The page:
Your Guide to All Types of Eating Disorders

Your Guide to All Types of Eating Disorders

It is estimated that 9% of the American population will have an eating disorder during their lifetime. Eating disorders are among the deadliest mental health issues, affecting both men and women. They occur particularly during the teenage years and twenties.

While there are numerous symptoms, there are five main types of eating disorders, which we will discuss in this article. We’ll also consider what therapy works for eating disorders, and how you can support a loved one who is suffering.

Keep reading to find out the most common kinds of eating disorders.

Anorexia Nervosa

Anorexia is one of the most common forms of eating disorders and the illness that we often think of when we hear “eating disorder”. It consists of restricting food intake causing a low body weight. People with anorexia suffer from an extreme fear of gaining weight. They employ measures to avoid putting on weight wherever possible.

This continues even when the individual is underweight. It has severe side effects on the muscles, the heart, and other organs. People with anorexia often deny that there is a problem, and have a warped self-image of their appearance.

People with anorexia will often weigh themselves obsessively. They will also sometimes partake in strenuous exercise as a means of further burning fat and losing weight.

There are several different therapies and treatments available for people suffering from anorexia. Hospitalization for the physical symptoms is sometimes necessary. Meanwhile, cognitive behavioral therapy and counseling can help address mental health issues.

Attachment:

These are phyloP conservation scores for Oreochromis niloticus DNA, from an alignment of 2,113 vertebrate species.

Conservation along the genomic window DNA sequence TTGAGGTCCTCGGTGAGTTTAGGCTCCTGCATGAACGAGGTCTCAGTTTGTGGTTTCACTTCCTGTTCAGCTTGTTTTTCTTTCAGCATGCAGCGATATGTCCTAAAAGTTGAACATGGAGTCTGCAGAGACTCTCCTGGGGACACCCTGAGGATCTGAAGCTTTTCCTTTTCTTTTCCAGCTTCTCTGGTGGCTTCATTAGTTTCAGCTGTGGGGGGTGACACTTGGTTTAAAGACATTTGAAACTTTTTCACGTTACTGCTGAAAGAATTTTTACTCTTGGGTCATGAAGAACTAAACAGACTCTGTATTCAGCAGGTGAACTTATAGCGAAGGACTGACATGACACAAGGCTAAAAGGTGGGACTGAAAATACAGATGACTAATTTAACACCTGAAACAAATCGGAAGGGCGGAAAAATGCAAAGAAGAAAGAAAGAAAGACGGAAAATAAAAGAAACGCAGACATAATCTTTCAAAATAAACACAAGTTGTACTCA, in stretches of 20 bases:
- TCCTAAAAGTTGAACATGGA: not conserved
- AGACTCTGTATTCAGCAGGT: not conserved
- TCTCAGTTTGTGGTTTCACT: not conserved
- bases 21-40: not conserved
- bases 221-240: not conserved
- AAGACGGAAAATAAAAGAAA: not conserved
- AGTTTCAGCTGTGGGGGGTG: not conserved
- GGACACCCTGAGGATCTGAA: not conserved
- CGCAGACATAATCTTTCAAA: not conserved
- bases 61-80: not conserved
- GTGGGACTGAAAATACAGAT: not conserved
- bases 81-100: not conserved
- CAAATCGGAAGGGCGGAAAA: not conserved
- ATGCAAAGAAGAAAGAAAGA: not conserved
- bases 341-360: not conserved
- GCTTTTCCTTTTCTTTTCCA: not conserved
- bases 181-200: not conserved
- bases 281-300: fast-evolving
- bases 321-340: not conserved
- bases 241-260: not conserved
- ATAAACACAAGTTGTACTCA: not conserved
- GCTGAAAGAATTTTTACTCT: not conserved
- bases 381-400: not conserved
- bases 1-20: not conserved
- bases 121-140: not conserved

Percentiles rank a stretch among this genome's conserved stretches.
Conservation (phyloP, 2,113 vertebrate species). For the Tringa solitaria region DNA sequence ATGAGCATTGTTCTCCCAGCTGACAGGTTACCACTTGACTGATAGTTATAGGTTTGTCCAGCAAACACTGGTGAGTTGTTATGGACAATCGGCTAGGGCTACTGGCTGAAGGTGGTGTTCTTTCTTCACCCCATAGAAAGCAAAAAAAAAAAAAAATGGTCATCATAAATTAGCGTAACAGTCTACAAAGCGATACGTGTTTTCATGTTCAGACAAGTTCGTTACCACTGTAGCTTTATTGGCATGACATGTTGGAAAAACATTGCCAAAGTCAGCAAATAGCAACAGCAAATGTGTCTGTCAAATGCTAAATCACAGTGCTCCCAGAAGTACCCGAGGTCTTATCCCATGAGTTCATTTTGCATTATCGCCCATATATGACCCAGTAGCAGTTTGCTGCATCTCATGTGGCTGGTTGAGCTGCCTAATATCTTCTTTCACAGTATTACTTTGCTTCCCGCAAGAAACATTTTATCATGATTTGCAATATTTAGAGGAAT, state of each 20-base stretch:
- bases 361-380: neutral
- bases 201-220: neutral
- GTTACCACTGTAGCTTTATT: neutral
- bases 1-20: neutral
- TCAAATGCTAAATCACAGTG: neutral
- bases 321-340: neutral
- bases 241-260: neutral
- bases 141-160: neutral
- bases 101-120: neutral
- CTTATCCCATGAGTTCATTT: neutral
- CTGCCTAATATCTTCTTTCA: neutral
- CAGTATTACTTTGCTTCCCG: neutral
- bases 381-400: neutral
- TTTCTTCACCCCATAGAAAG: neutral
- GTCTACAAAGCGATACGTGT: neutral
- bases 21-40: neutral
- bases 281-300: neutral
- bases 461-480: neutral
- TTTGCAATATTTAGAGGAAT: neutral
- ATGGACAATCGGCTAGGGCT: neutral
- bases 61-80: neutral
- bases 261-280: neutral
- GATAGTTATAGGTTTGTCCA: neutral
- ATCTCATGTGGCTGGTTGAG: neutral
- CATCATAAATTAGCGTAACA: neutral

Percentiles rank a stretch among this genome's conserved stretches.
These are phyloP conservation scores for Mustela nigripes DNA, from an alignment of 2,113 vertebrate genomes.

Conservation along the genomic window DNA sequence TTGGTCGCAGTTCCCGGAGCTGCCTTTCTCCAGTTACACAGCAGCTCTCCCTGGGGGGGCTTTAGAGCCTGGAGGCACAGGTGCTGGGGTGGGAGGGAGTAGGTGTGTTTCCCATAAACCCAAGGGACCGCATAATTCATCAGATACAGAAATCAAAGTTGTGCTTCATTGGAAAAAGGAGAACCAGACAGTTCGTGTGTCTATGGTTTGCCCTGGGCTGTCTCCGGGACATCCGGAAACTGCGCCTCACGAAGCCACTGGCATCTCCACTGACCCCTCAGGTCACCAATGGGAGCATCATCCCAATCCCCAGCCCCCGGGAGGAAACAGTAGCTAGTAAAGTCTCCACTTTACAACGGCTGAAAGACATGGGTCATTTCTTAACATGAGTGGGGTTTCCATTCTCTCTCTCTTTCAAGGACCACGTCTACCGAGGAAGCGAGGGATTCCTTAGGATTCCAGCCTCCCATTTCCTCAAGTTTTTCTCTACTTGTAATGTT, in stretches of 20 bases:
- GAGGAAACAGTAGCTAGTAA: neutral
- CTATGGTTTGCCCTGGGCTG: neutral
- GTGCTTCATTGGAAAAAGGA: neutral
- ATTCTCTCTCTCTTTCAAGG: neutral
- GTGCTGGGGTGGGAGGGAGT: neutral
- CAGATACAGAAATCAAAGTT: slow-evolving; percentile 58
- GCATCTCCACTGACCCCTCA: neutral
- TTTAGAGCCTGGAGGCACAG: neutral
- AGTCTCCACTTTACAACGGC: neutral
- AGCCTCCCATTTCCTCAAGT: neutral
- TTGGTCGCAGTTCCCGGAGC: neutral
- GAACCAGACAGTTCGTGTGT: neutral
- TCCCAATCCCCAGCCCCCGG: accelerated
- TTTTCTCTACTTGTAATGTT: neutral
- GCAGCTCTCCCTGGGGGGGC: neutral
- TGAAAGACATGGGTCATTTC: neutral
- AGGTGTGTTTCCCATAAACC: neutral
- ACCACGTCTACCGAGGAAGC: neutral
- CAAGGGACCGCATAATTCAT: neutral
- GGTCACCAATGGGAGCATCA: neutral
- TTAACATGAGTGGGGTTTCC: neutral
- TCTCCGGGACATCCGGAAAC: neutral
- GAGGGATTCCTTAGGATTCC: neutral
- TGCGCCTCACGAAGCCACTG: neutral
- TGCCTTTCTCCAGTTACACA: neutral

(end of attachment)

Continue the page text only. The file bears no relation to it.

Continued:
Bulimia Nervosa

Next, bulimia is similar to anorexia in many ways. Often these two illnesses can overlap and people can move from one to the other. The key difference is that people with bulimia will consume large amounts of food before purging themselves. They might force themselves to vomit or take laxatives to rid their bodies of their calorie intake.

Like those who suffer from anorexia, people with bulimia often have a need for control that extends to many areas of their lives. They will have trouble with body image and negative self-worth. It’s worth remembering that someone doesn’t have to be underweight in order to have bulimia. They could be overweight, appear healthy, or be underweight all while suffering from this mental health condition.

If you’re wondering how to cope with eating disorders, this is a serious problem that often needs psychiatric attention to resolve. Eye Movement Desensitization and Reprocessing (EMDR) therapy can be a useful treatment. You can read more here about emdr therapy.

Binge Eating Disorder

Another common eating disorder is binge eating. Similar to the previous two conditions discussed, those who binge eat are struggling with issues of control in relation to food. They will gorge themselves on an excessive amount of food in a limited amount of time, feeling unable to stop.

People with a binge eating disorder offer display several different symptoms. These include eating until uncomfortably full, eating very fast, and eating a large amount of food even when not hungry. There can also be feelings of disgust or depression following binges, and secretive eating habits.